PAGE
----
"The next thing I knew, I was fighting," Hilary said.
The men kept her in the field for between 45 minutes to an hour, she said. Hilary spent much of that time fighting, she said, though she was weak from a recent illness and may have passed out during the ordeal.
The top of her dress was ripped open, and one of the men attempted to rape her, she said, before "a rush of panic" hit and she found her strength.
"I panicked and got my strength back, and I kicked the guy," she said. "He went off of me, and I ran as fast as I could."
Though disoriented at first, Hilary made it back to the house where she had been staying. HELP leaders had been searching for the woman and already had involved the police.
The U.S. Embassy coordinated medical treatment for Hilary and also were looking into reports that the group had been threatened by a landlord after learning HELP wanted to move out of the house, she said.
"The embassy told me at the time they believe my attack was connected to a threat that had happened earlier that day that I had not been informed of," Hilary said.
HELP leaders had found another house in a different neighborhood that better fit the group's needs, she said, but the landlord "went crazy" when he was informed the group planned to move out.
Hilary said the landlord threatened one of the group's directors, saying, "I'm going to get you."
"So I was not informed that there was a threat that same afternoon I was attacked," she said. "I feel like it could have been prevented."
Matthew Colling, HELP's executive director, said "every possible safety precaution" has been taken to keep student volunteers safe.
"I just feel so awful that she had to go through something like that," Colling said, "and I'm sorry for any pain and suffering that it's caused."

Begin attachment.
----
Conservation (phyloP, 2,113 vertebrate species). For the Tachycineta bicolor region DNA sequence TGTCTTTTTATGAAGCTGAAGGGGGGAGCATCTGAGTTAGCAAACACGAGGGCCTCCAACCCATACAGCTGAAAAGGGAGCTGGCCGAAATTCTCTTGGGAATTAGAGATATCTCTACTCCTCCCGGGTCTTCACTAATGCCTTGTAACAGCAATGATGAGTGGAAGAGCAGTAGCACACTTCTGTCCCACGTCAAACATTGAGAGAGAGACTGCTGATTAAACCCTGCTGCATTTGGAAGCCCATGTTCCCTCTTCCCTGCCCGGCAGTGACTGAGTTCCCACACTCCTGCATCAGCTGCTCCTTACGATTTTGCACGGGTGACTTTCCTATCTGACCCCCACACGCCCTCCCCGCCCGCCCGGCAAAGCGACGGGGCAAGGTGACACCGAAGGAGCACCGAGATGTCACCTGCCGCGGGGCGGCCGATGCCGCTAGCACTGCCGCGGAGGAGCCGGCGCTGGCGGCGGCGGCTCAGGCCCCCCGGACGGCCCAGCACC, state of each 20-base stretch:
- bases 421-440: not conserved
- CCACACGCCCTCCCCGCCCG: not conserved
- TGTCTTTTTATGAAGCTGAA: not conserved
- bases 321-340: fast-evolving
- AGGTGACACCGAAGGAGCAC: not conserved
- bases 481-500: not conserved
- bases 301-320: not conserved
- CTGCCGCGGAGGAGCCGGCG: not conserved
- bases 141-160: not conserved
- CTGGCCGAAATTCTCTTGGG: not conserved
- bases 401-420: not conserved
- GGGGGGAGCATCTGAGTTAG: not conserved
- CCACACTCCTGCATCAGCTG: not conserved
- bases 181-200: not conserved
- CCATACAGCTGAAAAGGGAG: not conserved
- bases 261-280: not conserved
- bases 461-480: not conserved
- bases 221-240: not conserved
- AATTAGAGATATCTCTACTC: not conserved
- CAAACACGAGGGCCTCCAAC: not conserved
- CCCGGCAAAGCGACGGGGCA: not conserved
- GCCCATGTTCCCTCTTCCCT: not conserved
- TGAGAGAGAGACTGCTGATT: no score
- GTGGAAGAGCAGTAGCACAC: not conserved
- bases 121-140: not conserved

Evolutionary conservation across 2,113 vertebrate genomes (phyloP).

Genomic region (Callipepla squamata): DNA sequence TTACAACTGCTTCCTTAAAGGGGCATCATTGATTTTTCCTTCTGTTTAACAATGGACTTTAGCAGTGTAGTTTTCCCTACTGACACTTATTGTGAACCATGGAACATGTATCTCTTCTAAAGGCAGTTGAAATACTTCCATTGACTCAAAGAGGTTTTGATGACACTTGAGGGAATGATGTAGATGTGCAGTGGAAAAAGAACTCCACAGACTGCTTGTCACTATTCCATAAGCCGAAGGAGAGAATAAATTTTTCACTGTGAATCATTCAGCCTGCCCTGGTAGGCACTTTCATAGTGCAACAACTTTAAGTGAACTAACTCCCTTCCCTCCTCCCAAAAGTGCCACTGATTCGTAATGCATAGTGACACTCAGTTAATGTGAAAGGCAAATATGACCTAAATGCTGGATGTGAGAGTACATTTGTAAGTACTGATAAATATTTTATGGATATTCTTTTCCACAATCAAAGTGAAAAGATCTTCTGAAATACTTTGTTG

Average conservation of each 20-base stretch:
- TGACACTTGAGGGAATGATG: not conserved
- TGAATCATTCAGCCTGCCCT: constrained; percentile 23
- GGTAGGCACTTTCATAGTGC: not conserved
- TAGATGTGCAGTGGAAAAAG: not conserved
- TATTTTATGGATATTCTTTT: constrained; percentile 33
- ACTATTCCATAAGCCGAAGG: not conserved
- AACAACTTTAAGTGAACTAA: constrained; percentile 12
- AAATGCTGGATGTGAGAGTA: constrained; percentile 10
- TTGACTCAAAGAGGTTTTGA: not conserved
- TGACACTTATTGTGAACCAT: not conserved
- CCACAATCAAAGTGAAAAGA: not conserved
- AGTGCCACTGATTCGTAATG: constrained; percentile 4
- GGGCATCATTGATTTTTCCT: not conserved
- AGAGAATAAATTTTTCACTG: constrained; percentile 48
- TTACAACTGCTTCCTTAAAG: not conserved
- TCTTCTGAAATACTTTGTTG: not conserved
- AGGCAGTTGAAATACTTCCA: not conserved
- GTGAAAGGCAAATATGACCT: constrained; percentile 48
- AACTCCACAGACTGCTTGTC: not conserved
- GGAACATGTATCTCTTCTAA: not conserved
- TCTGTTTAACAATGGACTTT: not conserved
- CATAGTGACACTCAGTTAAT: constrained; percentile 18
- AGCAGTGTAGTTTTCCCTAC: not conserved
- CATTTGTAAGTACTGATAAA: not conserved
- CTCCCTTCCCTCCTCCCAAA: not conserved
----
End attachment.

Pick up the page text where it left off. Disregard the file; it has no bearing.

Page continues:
He said such an attack is "incredibly rare for Fiji and especially the town in which our team was located."
Colling says safety trainings were provided to the group, before the volunteers left for Fiji and after they arrived. Students also receive safety handbooks that they're supposed to read before they leave.
"One of the things in the handbook is that you're supposed to follow the buddy system," he said. "You're always supposed to be with someone."
Colling says Hilary should not have gone to the Internet cafe alone and was in violation of the code of conduct she signed before leaving by doing so.
"Whenever you're going overseas, you do always run the risk of finding yourself in a compromising safety situation," he said.8 comments on this story
HELP International has offered to pay for counseling for Hilary, though Colling says he hadn't spoken with the woman as of Sunday afternoon.
Hilary said she believes HELP International "stands for a great purpose" and "can do great things."
But volunteers aren't given all the information they need about their safety prior to agreeing to join the group, she said.
Hilary, who is taking one correspondence course at BYU this summer, says she plans to return to Utah in the fall to pursue a masters degree at the University of Utah.
Contributing: Sandra Yi and Ashley Kewish